What Does Web 3.0 Mean For Music? The Future of The Music Industry
Crypto enthusiasts have prophesied a more promising, sustainable environment for artists and musicians with the dawn of the new internet. Whether it’s talk about NFTs or the decentralization of streaming platforms, there’s a lot of buzz surrounding Web 3.0 shaking up the music industry -- but what does that all mean?
Don’t worry, we’ve got you covered. Below, we’ll explain exactly what you need to know about the future of the internet and how it relates to your career as a musician (spoiler alert: it’s a good thing).
What Is Web3?
So, what is Web3 anyway and what does it promise for music? Web3, otherwise known as Web 3.0 is just a way of classifying the next order of the internet. You can think of the internet in different eras based on how we interacted with the interface.
In the earliest days, or Web 1.0, consumers were now able to access information democratized off of the internet. This stage is also referred to as “static web” since there was very little user interaction and everything was fairly disorganized.
Web 2.0, or the social web, serves as the current era of the internet, where users can share data within platforms. While it is a lot more organized and easier for users to find the information they’re seeking, a lot of the data is centralized across a couple of main players (think Google).
The future of Web 3.0 is taking back some of the power that’s otherwise hoarded by a couple of big institutions. In a web 3.0 world, anyone can create and monetize online, without the need for a middleman.
Web 3 opens the door to NFTs and other ways of monetizing your creations as an artist, without having to rely on the hysterically low payout rates of major streaming sites like Spotify. Without the limitations of the centralization of Web 2, you can provide creations directly to your audience and collect payments from patrons without an unnecessary cut.
What is a DAO?
We can’t talk about the future of Web 3.0 and music without talking about DAOs, or decentralized autonomous organizations. These platforms are designed to run without a central authority, instead allowing users to dictate the rules of any particular community through proposals and voting. This democratized nature extends so far to the code itself, allowing developers to audit based on the set protocols of a community.
So how does this tie in with music? Well, music DAOs enable artists to set their own rates for streaming music and other aspects of the creation process. One artist may set the streaming rate at a couple of cents per song, another might opt for a subscription model, where fans pay a set amount every month to access their art.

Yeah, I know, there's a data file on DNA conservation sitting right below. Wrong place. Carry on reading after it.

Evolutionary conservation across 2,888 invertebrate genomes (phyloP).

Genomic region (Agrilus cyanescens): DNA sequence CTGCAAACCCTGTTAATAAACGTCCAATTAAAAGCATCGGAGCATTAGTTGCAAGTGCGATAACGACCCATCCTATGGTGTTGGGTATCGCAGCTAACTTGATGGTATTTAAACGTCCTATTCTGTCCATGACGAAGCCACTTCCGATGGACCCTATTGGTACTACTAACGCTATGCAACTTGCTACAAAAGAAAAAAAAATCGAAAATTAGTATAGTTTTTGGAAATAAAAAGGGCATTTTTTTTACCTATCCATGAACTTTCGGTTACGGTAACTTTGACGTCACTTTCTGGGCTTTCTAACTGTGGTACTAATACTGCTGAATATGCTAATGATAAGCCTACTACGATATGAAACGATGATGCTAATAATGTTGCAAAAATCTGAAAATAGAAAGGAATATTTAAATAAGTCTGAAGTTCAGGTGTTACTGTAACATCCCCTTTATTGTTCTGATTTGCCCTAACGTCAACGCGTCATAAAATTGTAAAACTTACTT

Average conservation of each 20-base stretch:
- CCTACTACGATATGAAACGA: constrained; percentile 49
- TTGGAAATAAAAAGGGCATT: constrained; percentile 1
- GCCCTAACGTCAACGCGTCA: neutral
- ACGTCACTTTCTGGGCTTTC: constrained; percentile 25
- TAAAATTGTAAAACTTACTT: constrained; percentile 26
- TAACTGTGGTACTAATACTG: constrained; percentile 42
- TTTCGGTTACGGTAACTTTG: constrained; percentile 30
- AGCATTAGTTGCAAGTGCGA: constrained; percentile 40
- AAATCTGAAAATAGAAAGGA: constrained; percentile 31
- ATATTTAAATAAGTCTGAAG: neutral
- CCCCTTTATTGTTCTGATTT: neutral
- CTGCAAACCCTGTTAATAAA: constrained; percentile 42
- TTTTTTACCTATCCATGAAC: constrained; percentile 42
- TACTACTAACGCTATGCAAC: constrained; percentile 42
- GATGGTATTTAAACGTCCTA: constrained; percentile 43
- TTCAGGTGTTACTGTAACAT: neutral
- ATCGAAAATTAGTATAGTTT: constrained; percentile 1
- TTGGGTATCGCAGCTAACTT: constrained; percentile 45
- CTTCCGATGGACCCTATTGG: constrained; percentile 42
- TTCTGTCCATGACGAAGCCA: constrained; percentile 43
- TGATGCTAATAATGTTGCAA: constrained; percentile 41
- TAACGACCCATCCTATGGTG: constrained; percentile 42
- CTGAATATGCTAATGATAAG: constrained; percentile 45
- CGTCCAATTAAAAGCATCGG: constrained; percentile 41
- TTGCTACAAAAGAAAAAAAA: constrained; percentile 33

Whatever it may be, it’s up to the musician. In this way, Web 3.0 and DAO open the floodgates of the creator economy in which artists can sustainably fund their works through a small, dedicated audience. The common held optimism surrounding earning just 1,000 true fans becomes a lot more realistic through these cutting-edge platforms.
Music DAOs to Keep An Eye On
There are a wide variety of DAOs, including those popping up to serve the future of music. Here are just a few music DAOs you might want to consider for monetizing your art:
Open network Audius allows artists to monetize their works and create new experiences for fans through the platform’s token $AUDIO. Artists are able to mint and provide new audio iterations all within a familiar streaming platform interface.
This platform by Ditto Music allows artists to secure creative loans using their future royalties as collateral (essentially acting as your own label). It also serves as a market for artist NFTs for direct monetization.
MODA DAO is a fully decentralized Web3 music hub focused on music ownership, publishing and licensing via NFTs. This space will allow artists to mint and monetize NFTs, seek out creative grants, and crowd fund their next project.
Music Fund is an NFT community where users can vote on which up and coming artists earn funding for future projects. This is a great way for music lovers to have a say in upcoming radio play and find new cutting edge artists before they break out.
Web 3.0 might be the missing piece we need to fix the music industry. Let us know in the comments your thoughts on the future of decentralized music!